"Once, a resident had an angry outburst that frightened some of his peers. When we confronted him about his behavior, he said he couldn't help it. We calmly pointed out that while his condition did make emotional regulation hard, he still had to apologize to those his actions affected," recalled Hanson. By supporting him in doing so, this individual's therapeutic team helped him exercise agency. And agency, like a muscle, strengthens with use.
It's never a good idea for anyone to beat themselves up for something they said or did, mental health notwithstanding. The key is to balance self-compassion with accountability. Be cognizant of the internal and external factors impacting your decisions, but don't relinquish accountability for them. Striking this balance will enable you to become an active participant in your life rather than a passive victim of circumstance.
Mistake 4: Focusing Exclusively on Your Diagnosis
Psychological conditions can make everything from retaining employment to getting out of bed extremely difficult. For this reason, it's critical for folks with mental health conditions to nourish aspects of their identity that aren't related to their diagnoses. Our behaviors emanate from our self-concepts; the person who defines themselves as "depressed" and nothing more is likely to act in line with that definition. But the person who defines themselves as a complex, multifaceted human being is empowered to act in line with their goals instead of their symptoms.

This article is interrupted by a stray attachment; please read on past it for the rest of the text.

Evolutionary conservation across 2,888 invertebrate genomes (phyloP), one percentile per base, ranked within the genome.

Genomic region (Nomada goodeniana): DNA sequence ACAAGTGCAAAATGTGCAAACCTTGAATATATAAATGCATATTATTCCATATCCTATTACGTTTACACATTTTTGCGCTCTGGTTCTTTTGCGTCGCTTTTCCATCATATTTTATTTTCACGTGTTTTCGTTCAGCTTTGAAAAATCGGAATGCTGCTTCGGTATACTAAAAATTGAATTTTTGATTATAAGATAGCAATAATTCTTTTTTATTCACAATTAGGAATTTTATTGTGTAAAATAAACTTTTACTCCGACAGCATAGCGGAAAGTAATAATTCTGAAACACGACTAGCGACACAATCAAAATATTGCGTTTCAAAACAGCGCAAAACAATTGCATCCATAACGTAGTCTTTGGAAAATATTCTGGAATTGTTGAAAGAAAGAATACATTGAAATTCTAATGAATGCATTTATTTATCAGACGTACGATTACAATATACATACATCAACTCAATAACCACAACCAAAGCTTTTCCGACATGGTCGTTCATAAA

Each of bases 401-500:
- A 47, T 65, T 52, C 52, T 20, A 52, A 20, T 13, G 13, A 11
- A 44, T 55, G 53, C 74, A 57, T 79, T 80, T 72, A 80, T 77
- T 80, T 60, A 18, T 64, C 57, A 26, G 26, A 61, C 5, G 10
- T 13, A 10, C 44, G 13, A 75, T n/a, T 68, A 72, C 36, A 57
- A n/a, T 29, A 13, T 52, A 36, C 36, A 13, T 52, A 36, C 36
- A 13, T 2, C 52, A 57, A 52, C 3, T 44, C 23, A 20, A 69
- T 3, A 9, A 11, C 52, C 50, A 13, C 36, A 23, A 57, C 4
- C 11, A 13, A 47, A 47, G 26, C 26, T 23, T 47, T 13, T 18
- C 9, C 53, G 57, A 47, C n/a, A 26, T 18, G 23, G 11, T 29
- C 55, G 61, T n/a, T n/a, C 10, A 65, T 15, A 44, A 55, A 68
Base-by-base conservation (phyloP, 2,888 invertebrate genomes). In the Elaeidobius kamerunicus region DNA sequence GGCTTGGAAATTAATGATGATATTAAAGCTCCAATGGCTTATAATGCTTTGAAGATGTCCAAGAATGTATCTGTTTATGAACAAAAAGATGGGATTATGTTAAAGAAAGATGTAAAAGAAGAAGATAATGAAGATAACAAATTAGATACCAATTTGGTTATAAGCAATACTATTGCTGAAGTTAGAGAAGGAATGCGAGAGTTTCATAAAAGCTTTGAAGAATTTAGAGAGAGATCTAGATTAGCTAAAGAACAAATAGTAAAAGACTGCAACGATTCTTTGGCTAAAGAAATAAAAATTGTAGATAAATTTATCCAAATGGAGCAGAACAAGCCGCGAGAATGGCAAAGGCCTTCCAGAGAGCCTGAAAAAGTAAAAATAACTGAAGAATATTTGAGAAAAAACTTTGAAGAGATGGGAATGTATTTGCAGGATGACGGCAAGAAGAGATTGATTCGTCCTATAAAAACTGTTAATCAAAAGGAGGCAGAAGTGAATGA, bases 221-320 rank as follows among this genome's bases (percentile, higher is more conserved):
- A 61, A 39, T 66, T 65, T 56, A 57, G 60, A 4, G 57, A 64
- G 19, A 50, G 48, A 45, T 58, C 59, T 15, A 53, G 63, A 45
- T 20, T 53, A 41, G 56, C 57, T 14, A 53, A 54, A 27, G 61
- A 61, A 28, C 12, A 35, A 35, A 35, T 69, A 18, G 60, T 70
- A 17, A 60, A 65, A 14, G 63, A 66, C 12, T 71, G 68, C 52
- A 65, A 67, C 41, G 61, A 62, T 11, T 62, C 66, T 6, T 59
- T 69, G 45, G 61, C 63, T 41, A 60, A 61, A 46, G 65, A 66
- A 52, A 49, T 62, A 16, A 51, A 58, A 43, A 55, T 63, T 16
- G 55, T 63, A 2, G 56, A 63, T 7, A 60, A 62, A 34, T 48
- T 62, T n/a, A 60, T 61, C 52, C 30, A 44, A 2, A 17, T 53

This is why connecting with core values is such an important practice for individuals suffering from mental health conditions. Doing so not only reinforces the fact that they are more than their diagnoses but also supports them in achieving self-actualization. "You can't be your best self until you know who you are," said Hanson, "and who you are is someone who has aspirations, someone to whom things matter." A clear understanding of what you want out of life and why will motivate you to persist towards meaningful goals, even when symptoms make that hard.
When people conceptualize psychological challenges as opportunities for growth, the process of confronting those challenges becomes therapeutic. "Enrichment" occurs when a person accepts a diagnosis as a part of their story but does not let it drive their narrative. Equipped with their core values, supported by their providers, and in possession of their ambitions, their difficulties become arenas for self-discovery, and their hardships become hero's journeys.